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What is the BRAT diet and why is it unsafe?

The BRAT diet is a low-fibre, bland food diet that was once recommended by doctors in the US to treat an upset stomach. However, it is now believed that this diet has the potential to do more harm than good - and health organisations no longer recommend it.

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What is the BRAT diet?

The BRAT diet stands for bananas, rice, applesauce, and toast. It was first developed in the 1920s. Until recently, it was a a popular recommendation by American doctors for treating children with upset stomachs - a general term that describes a painful or uncomfortable stomach that's often caused by indigestion - or problems with your digestive tract.

Now, experts believe that this diet is too restrictive and lacks nutrients.

But why this seemingly random combination of foods? The idea of the BRAT diet is that these foods are gentle on the stomach. "The foods in this diet were previously thought to be simple, plain and bland foods which are easy to digest," explains Kirsten Jackson, a consultant dietitian at The Food Treatment Clinic and British Dietetic Association (BDA) member.

According to the National Institutes of Health (NIH), bland foods are1:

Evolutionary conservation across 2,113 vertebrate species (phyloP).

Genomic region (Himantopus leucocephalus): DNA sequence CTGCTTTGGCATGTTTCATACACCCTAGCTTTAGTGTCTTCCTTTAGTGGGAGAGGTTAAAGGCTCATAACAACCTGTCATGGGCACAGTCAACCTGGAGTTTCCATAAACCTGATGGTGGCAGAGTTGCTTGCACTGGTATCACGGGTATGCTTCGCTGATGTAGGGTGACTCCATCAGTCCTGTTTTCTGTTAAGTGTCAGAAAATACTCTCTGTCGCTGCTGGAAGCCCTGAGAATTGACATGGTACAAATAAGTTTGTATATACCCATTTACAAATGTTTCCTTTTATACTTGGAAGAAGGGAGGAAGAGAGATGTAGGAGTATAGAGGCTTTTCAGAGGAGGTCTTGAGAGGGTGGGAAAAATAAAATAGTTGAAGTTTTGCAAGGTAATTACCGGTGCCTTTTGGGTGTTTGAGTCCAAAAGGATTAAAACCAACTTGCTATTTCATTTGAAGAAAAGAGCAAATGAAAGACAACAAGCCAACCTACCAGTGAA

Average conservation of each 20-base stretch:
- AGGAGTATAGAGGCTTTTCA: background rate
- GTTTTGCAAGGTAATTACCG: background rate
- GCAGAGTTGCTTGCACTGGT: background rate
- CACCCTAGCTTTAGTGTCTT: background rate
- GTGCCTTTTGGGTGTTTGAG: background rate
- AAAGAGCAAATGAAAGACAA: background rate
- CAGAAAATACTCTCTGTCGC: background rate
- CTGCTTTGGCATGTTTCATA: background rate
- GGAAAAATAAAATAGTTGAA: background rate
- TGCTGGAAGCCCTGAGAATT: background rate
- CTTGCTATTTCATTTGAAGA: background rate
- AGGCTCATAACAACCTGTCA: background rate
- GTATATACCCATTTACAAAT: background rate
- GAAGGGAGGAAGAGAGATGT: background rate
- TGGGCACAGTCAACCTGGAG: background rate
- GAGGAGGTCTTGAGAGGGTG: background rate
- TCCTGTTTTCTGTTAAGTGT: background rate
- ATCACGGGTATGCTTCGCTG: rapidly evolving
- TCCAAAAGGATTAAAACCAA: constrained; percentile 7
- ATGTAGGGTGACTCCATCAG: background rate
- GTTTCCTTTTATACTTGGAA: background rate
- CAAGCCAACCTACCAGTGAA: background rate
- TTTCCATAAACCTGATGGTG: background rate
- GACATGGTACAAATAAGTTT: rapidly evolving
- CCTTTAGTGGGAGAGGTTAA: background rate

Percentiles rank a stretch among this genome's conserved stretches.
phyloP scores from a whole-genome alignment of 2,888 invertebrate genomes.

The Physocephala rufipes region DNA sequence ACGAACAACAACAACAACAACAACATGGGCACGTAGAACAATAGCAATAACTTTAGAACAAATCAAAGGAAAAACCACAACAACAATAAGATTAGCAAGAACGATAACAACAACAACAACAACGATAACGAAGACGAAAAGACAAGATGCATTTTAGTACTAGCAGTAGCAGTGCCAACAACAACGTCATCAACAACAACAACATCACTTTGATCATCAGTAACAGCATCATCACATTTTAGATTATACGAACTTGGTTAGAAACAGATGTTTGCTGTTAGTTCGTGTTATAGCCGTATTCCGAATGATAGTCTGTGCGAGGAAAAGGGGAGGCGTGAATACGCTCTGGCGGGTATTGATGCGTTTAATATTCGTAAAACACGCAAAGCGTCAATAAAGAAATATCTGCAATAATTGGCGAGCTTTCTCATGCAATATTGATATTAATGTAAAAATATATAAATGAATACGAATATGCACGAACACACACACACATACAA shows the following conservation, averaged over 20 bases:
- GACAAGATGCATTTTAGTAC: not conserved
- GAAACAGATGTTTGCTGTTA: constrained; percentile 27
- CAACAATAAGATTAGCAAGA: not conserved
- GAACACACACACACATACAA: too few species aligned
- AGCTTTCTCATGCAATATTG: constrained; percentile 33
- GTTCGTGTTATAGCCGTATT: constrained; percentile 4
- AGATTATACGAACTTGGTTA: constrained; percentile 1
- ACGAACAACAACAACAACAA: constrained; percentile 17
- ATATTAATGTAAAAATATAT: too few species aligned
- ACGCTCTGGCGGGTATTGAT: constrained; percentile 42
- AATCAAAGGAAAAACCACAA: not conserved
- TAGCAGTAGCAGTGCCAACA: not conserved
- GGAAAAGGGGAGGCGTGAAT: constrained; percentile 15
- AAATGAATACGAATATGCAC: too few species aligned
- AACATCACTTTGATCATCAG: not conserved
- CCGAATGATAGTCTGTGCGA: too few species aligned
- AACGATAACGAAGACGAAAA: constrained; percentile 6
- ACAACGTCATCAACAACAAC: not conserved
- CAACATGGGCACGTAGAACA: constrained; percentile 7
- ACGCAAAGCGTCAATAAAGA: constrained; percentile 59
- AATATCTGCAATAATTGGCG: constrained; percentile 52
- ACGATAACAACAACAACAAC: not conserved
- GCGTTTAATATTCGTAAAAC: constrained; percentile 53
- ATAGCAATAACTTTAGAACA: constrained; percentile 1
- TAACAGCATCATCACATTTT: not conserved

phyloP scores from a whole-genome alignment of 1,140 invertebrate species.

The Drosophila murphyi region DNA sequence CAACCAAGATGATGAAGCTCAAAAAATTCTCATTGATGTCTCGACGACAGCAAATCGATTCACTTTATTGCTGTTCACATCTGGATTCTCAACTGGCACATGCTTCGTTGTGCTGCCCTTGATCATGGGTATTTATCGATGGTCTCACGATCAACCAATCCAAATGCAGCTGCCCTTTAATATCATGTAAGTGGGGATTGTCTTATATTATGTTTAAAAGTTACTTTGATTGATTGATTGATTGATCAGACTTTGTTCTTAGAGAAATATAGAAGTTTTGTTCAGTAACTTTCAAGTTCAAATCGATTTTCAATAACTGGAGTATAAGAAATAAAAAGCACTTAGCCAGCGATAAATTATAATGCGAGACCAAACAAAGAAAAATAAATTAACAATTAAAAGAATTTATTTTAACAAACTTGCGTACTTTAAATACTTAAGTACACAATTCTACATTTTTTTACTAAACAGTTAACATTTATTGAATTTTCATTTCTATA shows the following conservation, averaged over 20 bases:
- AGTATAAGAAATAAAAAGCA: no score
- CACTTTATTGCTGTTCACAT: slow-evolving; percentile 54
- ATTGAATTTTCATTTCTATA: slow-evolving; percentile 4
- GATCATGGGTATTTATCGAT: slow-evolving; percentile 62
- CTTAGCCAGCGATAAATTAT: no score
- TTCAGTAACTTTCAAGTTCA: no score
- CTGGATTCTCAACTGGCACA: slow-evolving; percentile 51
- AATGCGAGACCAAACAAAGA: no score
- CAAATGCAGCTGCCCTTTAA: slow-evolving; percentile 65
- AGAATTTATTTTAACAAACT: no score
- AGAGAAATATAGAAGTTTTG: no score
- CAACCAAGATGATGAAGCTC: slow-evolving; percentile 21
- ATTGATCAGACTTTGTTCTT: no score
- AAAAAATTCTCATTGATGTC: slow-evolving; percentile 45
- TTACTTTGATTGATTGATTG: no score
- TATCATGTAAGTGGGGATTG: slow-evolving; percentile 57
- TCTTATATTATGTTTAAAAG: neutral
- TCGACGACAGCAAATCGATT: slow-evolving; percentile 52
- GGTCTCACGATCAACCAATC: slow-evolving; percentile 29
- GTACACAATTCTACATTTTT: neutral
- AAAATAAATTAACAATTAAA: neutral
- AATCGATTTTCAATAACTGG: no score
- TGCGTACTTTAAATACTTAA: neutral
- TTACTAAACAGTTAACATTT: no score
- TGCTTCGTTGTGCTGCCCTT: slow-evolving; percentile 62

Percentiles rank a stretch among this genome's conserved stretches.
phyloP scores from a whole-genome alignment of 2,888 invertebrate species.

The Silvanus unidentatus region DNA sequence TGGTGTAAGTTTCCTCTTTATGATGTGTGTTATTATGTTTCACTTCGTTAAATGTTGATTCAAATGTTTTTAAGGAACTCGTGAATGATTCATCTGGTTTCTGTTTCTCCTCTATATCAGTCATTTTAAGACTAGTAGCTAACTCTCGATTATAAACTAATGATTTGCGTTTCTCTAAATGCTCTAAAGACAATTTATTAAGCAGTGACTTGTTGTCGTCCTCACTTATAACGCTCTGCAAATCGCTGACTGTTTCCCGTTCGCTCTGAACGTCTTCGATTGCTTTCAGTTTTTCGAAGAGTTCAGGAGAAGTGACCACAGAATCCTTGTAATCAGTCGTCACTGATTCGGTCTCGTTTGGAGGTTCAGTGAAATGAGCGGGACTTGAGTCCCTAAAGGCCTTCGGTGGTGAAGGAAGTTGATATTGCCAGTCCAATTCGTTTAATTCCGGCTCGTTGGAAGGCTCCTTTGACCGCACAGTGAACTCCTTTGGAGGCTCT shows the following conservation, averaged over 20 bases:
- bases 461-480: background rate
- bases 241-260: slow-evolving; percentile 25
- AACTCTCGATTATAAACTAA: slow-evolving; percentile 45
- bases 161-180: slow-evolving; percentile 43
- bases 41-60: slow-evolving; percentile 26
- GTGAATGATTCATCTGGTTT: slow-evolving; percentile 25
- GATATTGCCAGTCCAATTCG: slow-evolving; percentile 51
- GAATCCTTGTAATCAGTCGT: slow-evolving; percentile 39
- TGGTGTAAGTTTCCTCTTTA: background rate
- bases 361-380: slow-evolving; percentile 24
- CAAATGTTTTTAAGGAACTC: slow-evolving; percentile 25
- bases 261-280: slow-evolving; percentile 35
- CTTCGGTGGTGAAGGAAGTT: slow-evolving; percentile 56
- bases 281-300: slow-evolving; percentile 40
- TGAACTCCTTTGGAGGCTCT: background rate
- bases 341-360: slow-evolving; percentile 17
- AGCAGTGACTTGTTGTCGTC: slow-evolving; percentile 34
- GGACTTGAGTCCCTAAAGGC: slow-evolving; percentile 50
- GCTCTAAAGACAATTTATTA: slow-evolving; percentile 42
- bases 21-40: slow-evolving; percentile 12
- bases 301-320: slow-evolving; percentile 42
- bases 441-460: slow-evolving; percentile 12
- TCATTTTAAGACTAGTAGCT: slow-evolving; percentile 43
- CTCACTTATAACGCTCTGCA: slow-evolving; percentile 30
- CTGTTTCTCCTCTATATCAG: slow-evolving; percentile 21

• Easily digestible.

  • Soft in consistency.

  • Low-fibre.

  • Cooked.

  • Non-spicy.

Experts believed that people with upset stomach illnesses could benefit from a diet consisting solely of bland BRAT diet foods that:

  • Are gentle on your stomach - They are low in protein and fat, two nutrients which can be more difficult to digest when you have a stomach illness.

  • Make your poo firmer - They are low in fibre and are starchy which can help runny poos to bind together more easily2.

  • May reduce nausea - They are relatively bland in taste and smell. Certain people, like those experiencing pregnancy sickness, may find this more tolerable.

Despite the four foods in its name, the BRAT diet can include other bland food options.

BRAT diet food list for adults and children

BRAT diet food list for adults and children

"The BRAT diet was recommended when someone was having digestive problems or symptoms," says Jackson. This includes using this low-fibre diet for an upset stomach.

Other stomach-related issues:

  • BRAT diet for stomach flu (gastroenteritis) - Despite being commonly called "stomach flu" this illness is not actually caused by the influenza virus but by various stomach bugs. This can cause pain, vomiting, and diarrhoea.

  • BRAT diet for diarrhoea - Loose, frequent, and unpredictable bowel movements can have a number of causes, including stomach flu, viral infections, anxiety, and drinking too much alcohol..

  • BRAT diet for acid reflux - Stomach acid rises up into the gullet (oesophagus) causing a burning sensation. This might occur when you eat too many high-fat or acidic foods or drink too much alcohol.

Limited evidence

There are no high-quality clinical trials on the effects of the BRAT diet. Instead, the basis for this low-fibre diet is founded on the research of specific bland foods. For example, there's evidence that both banana3 and rice soup4 can help to treat diarrhoea in children.